by Mitch Kokai
Senior Political Analyst, John Locke Foundation
David French of National Review Online diverges from mainstream media outlets when it comes to his assessment of the U.S. Justice Department’s plans regarding affirmative action on college campuses.
The New York Times reported that it obtained a document indicating that the DOJ was looking for lawyers who were interested in “investigations and possible litigation related to intentional race-based discrimination in college and university admissions.” Despite the lack of any racial emphasis whatsoever, the Times described the intent as “redirecting resources” to protect “white applicants.”
I’d describe it differently. I’d say the DOJ is enforcing the law. And if you think white applicants would be the prime beneficiary of fair enforcement, you’re sadly mistaken. The true victims of affirmative action are our Asian-American citizens.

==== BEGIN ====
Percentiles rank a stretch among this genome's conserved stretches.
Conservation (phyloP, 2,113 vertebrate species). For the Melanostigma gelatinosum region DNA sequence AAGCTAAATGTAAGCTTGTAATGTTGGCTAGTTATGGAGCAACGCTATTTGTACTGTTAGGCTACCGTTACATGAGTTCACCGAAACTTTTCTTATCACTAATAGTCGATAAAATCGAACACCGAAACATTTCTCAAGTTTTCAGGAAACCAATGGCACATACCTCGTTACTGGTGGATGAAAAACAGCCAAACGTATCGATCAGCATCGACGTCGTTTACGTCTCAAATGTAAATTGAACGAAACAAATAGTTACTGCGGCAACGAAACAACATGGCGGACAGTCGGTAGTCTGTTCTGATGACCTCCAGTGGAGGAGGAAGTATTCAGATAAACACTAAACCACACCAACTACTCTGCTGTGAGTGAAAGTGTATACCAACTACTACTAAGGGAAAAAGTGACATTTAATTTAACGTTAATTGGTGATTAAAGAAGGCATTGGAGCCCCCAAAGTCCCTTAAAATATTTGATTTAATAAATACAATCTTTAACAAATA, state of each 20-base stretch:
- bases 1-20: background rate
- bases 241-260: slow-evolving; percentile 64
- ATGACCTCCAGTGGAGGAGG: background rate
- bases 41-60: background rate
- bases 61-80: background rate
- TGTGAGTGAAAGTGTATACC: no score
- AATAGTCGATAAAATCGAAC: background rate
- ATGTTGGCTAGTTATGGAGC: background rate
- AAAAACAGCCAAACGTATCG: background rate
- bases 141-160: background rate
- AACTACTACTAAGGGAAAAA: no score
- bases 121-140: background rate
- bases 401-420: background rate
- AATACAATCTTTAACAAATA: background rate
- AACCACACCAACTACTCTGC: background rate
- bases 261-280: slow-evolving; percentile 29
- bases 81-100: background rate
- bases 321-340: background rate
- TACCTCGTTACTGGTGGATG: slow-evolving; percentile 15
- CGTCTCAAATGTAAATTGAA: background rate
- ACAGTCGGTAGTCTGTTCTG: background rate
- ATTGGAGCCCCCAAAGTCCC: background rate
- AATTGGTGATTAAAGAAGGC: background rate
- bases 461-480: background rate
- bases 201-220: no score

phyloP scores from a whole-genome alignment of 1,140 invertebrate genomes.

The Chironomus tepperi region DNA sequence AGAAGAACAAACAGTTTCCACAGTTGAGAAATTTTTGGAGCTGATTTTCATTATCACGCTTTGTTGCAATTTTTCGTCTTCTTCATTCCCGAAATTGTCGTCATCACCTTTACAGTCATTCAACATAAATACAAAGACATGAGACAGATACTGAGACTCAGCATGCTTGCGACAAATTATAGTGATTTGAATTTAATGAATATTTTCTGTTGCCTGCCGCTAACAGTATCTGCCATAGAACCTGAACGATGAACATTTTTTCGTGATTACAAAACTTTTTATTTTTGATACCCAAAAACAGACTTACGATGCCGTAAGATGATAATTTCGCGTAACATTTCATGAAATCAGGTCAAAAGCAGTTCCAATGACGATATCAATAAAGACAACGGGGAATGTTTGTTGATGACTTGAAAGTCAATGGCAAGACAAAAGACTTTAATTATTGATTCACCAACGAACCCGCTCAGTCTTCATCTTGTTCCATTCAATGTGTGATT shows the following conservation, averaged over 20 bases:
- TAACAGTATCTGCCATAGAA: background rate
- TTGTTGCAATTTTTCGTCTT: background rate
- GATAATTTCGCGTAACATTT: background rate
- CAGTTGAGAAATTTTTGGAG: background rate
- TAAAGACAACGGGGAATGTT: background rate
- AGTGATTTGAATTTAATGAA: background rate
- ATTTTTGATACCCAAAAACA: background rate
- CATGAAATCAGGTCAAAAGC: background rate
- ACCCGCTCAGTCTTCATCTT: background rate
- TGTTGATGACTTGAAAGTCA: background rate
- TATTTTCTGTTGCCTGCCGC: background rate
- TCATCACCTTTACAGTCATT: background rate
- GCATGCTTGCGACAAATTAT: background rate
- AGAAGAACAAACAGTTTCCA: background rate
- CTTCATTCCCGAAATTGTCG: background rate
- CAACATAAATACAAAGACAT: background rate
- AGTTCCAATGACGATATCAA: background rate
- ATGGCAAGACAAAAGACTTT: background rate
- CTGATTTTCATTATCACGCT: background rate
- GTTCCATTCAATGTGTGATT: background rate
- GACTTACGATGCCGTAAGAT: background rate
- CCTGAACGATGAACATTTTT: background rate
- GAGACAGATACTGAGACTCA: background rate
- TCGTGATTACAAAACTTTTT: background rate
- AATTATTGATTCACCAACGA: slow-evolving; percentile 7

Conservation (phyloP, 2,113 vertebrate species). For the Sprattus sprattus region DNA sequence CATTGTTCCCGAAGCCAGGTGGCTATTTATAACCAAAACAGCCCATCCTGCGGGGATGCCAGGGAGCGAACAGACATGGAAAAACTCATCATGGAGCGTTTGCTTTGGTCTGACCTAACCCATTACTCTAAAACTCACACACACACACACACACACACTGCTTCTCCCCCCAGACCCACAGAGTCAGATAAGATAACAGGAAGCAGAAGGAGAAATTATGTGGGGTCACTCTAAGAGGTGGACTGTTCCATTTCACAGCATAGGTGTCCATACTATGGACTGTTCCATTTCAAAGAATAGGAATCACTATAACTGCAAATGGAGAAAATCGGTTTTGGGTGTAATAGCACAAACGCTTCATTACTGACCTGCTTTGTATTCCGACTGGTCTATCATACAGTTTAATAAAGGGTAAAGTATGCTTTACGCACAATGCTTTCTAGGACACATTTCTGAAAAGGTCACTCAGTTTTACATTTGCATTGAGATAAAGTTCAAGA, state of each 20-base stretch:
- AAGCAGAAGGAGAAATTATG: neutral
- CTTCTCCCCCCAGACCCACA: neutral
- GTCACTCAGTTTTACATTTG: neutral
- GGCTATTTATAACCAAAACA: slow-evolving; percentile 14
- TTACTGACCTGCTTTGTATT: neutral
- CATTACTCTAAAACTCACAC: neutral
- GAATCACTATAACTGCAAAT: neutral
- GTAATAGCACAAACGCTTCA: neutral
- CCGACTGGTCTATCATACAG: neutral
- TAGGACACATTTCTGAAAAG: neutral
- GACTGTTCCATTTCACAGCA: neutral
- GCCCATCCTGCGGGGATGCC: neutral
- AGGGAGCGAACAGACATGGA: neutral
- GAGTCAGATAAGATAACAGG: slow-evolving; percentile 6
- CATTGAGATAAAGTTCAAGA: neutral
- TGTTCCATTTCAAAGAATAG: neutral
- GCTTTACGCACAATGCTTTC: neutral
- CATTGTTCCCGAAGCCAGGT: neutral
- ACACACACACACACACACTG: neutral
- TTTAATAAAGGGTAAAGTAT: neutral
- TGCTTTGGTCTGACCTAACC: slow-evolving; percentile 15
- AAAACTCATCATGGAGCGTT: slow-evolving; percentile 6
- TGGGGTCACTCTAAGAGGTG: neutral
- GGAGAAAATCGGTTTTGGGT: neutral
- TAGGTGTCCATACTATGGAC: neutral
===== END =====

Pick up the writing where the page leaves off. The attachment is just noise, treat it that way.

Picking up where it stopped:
In 2015 and 2016, Asian-American groups filed complaints against a number of elite American colleges, and these complaints presented evidence of a truly stunning level of race-based discrimination in higher education. For example, they alleged that Asian Americans have the “lowest acceptance rate for each SAT test-score bracket.” To gain admission to college, Asian-American students had to score 140 points higher than white students, 270 points higher than Hispanic students, and 450 points higher than black students.
Compounding the problem, the complaints presented strong evidence of prohibited quotas. As the Asian-American population expanded, its college-admission rate stagnated — in much the same way that anti-Semitic administrators used to place caps on Jewish students.